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Covid-19 has pushed India's auto sector to its brink

Hit first by an economic slowdown and now facing a double whammy from the fallout of the pandemic, the struggling industry is estimated to be losing Rs 2,300 crore in production turnover for every day of closure

Manu Balachandran
Published: Apr 13, 2020 04:59:11 PM IST
Updated: Apr 13, 2020 05:51:57 PM IST

Covid-19 has pushed India's auto sector to its brinkImage: Arun Sankar/AFP via Getty Images

India’s automobile industry is staring into an abyss.
On Monday, industry body SIAM (Society of Indian Automobile Manufacturers), announced that the sales of passenger vehicles in the country during the April-March 2020 period fell by as much as 17.82 percent. In March alone, a period when India’s Prime Minister Narendra Modi announced a national lockdown to stop the spread of the coronavirus, sales of passenger vehicles fell by 51 percent.
“The automobile industry witnessed one of its sharpest declines in domestic sales in March 2020, due to subdued demand and consumer sentiments, further aggravated by the Covid-19 outbreak in the country,” Rajesh Menon, the director-general of SIAM said in a statement.
During the April-March 2020 period, sales of commercial vehicle fell by nearly 30 percent to 717,688 units while three-wheeler sales declined by 9.19 percent. India, the world’s largest two-wheeler market, also saw a 17.76 percent decline in sales during the period. Meanwhile, in March this year, commercial vehicles sales plunged 88 percent to 13,027 units while two wheelers saw a 40 percent decline.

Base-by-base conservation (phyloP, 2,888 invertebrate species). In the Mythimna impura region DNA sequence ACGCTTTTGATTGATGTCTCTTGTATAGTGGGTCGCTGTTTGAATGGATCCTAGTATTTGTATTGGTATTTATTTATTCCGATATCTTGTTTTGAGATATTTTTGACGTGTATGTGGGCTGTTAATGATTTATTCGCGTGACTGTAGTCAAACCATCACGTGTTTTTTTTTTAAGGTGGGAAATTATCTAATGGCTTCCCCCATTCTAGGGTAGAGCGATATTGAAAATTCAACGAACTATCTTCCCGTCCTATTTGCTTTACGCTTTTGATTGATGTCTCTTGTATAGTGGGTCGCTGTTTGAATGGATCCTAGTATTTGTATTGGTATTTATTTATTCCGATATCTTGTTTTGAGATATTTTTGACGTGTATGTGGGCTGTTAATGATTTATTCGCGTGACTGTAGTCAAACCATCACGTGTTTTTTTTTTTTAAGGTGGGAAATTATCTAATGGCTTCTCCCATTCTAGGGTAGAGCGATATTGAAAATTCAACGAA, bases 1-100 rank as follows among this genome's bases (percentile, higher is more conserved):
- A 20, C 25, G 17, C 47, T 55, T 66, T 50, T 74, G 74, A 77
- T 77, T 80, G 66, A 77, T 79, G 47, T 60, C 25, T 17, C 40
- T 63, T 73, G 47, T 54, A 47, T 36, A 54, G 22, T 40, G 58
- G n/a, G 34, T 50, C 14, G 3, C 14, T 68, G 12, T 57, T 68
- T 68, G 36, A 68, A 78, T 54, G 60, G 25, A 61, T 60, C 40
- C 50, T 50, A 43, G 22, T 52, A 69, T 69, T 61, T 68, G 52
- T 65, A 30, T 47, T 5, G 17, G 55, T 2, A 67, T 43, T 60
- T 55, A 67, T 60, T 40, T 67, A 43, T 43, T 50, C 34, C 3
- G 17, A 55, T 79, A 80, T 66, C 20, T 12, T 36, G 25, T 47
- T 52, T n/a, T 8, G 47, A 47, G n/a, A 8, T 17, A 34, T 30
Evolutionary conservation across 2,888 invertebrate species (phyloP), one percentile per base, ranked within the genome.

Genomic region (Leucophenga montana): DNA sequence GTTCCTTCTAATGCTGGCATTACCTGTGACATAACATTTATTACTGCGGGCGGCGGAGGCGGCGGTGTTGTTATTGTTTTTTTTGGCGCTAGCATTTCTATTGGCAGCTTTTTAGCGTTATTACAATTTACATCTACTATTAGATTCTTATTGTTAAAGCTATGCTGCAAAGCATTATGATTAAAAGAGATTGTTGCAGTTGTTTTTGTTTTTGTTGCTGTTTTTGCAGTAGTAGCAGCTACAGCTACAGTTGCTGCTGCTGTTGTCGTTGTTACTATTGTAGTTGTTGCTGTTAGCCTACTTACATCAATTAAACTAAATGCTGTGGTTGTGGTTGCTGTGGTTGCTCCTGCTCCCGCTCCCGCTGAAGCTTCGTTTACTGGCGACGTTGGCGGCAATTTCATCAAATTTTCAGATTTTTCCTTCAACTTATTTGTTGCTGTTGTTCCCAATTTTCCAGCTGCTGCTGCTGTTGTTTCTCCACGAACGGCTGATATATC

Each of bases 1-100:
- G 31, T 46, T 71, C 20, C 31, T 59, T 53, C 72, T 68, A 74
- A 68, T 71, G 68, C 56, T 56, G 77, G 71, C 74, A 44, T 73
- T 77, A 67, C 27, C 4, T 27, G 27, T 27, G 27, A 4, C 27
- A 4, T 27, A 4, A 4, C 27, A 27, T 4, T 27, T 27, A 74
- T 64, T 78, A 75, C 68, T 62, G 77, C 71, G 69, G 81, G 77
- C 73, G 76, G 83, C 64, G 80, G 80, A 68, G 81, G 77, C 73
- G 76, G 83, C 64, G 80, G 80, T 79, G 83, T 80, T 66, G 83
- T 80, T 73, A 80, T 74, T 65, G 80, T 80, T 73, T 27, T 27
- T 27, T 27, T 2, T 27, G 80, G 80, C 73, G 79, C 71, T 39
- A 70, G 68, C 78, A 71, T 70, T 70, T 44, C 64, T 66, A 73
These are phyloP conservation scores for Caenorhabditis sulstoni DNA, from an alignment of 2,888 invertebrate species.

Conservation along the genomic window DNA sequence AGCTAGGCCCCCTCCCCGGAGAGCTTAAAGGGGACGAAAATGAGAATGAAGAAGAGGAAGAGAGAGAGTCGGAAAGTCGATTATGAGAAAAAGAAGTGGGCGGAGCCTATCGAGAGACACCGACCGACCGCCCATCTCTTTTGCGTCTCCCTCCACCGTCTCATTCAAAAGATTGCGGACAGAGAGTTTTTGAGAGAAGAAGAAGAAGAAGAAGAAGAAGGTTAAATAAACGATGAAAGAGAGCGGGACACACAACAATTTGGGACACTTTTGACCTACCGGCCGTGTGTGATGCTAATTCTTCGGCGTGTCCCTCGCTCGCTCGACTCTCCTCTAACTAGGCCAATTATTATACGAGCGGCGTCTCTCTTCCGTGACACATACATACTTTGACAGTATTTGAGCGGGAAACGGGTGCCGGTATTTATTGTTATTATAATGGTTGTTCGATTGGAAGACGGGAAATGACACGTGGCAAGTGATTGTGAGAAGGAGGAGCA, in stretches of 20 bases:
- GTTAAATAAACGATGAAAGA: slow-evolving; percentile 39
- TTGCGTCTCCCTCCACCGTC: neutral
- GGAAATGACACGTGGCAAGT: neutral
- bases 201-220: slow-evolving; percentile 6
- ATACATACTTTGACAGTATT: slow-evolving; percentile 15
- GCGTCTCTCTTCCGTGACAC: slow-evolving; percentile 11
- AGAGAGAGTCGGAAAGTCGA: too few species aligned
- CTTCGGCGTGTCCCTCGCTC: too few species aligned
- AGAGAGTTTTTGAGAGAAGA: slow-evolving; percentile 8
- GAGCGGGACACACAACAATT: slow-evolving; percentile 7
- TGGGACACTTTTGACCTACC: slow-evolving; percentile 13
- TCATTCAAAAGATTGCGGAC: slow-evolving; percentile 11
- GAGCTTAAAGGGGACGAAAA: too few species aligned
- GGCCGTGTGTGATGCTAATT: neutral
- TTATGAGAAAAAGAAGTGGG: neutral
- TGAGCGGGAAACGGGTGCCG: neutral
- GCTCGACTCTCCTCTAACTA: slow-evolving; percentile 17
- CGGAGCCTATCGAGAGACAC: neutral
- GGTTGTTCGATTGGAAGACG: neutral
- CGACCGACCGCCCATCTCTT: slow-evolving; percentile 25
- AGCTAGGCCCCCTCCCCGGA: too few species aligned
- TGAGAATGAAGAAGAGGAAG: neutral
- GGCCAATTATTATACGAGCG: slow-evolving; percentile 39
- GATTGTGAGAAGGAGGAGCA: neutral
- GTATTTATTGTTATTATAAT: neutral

“The industry was already reeling under severe degrowth and the pressure of disrupted supply chain. A majority of auto companies announced a shutdown of manufacturing units in the last week of March 2020, due to concerns over workplace safety and employee health,” Rajan Wadhera, the president of SIAM said. “As per our estimates at SIAM, the auto industry is losing Rs 2,300 crore in production turnover for every day of closure.”
India’s automobile sector has been in the midst of a prolonged slowdown since November 2018, and was widely expected to make a recovery later this year, until the Covid 19 pandemic caused further disruption. Sales had declined largely due to a slowdown in the economy, in addition to a plan to shift to the more efficient BS-VI engines from April 2020.
Meanwhile, many automobile companies had already seen a shortage of spares and components during the past few months due to the Covid-19 crisis, holding back production.
“The auto industry is engaged in a dialogue with the government of India on policy measures that could minimise the impact of Covid-19 on the Indian economy, and especially on the Indian automobile industry,” added Wadhera. “There will be challenges in supply, demand and on the issue of finance. These will need to be addressed to bring back growth to the sector.”

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